February 24, 2024




The Road To Self Renewal

At a glance

Today’s Fast Summary:

  • Comfort is a kind word for complacency, a feeling of general satisfaction or boredom. 

  • Many of us are trapped in a fixed attitude or mindset that stifles us. The antithesis of this, and our way out is this: Don’t stop exploring. 

  • In one of his speeches, John Gardner outlines ten key ways to continue our childhood curiosity. Take a look at these, and learn how to renew yourself and find once again the motivating factors you desperately need.

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The Road To Self Renewal

“It is a puzzle why some men and women go to seed, while others remain vital to the very end of their days. And why some people stop learning and growing.” - John W. Gardner

Your desire to be comfortable is keeping you contained, and not in a good way. Comfort is a kind word for complacency, a feeling of general satisfaction or boredom. 

Complacency keeps you stifled and staves motivation. It inhibits your ability to explore, to learn, and to thrive. 

According to John W. Gardner, former American Secretary of Health, Education, and Welfare, complacency is the “growing rigidity or imprisonment by our own comfortable habits and opinions.” 

In his speech to the Hawaiian Executive Conference in 1993, he beckons listeners, telling them, “Look around you. How many people whom you know well –people even younger than yourselves – are already trapped in fixed attitudes and habits?” 

Many of us are trapped in a fixed attitude or mindset that stifles us. 

The antithesis of this, and our way out is this: Don’t stop exploring. 

In this same speech, Gardner outlines ten key ways to continue our childhood curiosity. By taking a look at these, we learn how to renew ourselves and find once again the motivating factors we desperately need.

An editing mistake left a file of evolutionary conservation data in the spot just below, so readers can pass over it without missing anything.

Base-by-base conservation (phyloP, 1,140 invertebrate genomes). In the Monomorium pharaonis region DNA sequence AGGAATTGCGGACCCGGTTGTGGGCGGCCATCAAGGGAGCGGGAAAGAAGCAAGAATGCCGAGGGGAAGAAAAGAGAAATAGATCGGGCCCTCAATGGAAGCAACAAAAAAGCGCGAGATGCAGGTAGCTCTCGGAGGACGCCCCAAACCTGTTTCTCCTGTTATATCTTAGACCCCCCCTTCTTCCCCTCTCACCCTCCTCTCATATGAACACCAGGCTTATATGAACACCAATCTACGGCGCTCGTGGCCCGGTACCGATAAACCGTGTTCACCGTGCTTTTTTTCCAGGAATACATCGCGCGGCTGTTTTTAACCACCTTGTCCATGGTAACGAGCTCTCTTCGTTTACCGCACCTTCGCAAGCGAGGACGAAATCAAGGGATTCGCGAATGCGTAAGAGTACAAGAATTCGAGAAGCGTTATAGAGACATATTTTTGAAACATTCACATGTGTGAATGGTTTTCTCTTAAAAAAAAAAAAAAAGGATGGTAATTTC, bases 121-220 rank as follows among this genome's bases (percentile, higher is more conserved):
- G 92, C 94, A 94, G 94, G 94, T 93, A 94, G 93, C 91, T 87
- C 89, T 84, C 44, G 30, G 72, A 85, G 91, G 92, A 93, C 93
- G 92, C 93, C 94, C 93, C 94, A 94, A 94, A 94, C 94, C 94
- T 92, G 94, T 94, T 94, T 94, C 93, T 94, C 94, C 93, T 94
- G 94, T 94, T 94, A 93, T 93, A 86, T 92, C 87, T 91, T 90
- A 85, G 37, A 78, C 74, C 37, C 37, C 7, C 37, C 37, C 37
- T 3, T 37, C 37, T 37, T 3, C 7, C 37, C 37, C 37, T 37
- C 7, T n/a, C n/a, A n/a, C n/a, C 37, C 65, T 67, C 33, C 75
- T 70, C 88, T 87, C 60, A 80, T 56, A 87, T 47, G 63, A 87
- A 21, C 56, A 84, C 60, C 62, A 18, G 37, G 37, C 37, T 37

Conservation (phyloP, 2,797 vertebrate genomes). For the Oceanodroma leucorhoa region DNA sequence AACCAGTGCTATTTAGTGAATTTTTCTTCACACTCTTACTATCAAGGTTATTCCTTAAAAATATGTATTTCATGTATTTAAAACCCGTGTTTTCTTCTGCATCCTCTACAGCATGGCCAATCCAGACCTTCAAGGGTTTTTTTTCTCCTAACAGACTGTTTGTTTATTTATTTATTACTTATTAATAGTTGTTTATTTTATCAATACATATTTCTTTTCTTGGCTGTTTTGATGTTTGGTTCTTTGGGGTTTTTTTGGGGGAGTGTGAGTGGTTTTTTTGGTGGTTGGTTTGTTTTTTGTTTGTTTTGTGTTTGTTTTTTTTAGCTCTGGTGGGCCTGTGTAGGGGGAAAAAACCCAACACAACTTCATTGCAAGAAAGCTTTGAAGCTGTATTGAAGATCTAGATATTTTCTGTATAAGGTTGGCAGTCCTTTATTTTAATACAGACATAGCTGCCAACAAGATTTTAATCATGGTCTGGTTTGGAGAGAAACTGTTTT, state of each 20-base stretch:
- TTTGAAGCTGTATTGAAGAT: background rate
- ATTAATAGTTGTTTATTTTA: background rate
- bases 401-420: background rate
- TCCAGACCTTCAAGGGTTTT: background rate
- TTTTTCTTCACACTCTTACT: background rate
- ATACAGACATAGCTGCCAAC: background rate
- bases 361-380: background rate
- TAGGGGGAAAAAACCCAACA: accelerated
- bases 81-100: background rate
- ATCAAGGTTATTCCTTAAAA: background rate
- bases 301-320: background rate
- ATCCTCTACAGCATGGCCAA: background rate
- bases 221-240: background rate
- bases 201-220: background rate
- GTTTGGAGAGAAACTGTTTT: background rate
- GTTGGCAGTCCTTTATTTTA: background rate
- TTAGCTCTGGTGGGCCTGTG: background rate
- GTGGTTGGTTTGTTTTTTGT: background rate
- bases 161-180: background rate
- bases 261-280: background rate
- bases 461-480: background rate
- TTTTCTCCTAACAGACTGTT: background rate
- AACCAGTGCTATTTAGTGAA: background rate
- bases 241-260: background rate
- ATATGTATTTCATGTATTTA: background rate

1. Be a Lifelong Learner. 

“I took on a new job after my 76th birthday and I’m still learning. Learn all your life.” 

Learning is not only for the young. This is a common misconception. Don’t let yourself fall victim to this trap. 

Learning is important at any age. Even in your middle and later years, there are always opportunities for learning and self-discovery.  

Those who continue to learn throughout their lives cultivate a diverse set of interests, beliefs, and skills that yield profound insights and benefits.

2. Overcome Complacency. 

“You don’t need to run down like an unwound clock. And if your clock is unwound, you can wind it up again.” 

Complacency is easy. It’s doing the same thing every day, working the same job, eating the same food, and meeting deadlines without greater satisfaction. It’s simple. 

But a complacent life isn’t an optimal one. While mildly appealing, complacent people aren’t those who win major awards or start successful businesses. 

Complacency limits your potential. Reject it, and unlock yours. 

3. Self-renewal is a Choice. 

“The individual who is intent on self-renewal will have to deal with ghosts of the past –the memory of earlier failures, the remnants of childhood dramas and rebellions, accumulated grievances and resentments that have long outlived their cause.” 

Self-renewal is a choice, not an automatic process. You can’t expect yourself to renew on your own. The choice is conscious. 

When you overcome the challenges and limitations that society (or yourself) has placed on you, you learn from them. The insights you glean yield more, which cultivates true growth. 

4. Accept Failures and Challenges. 

“Learn from your failures. Learn from your successes. When you hit a spell of trouble ask, ‘What is it trying to teach me?’ The lessons aren’t always happy ones, but they keep coming.” 

Failure is an integral, yet important, part of life. Challenges are much the same, but indicate points of tension and difficulty. 

Whether or not you choose to learn from each defines how and if you’ll grow. 

We can’t stop ourselves from failing, but we can mitigate its impact. Check out this article about navigating failure. 

5. Live Independent from External Validation. 

“Meaning is not something you stumble across, like the answer to a riddle or the prize in a treasure hunt. Meaning is something you build into your life.” 

External validation is transient and inconsequential. Truthfully, it means nothing. 

A reliance on external validation only yields a loss of self-identity. 

Meaning comes from within: Your definition of meaning guides all of your life choices. 

Check out this article about defining meaning through your hedgehog concept. 

6. Make Commitments Beyond the Self.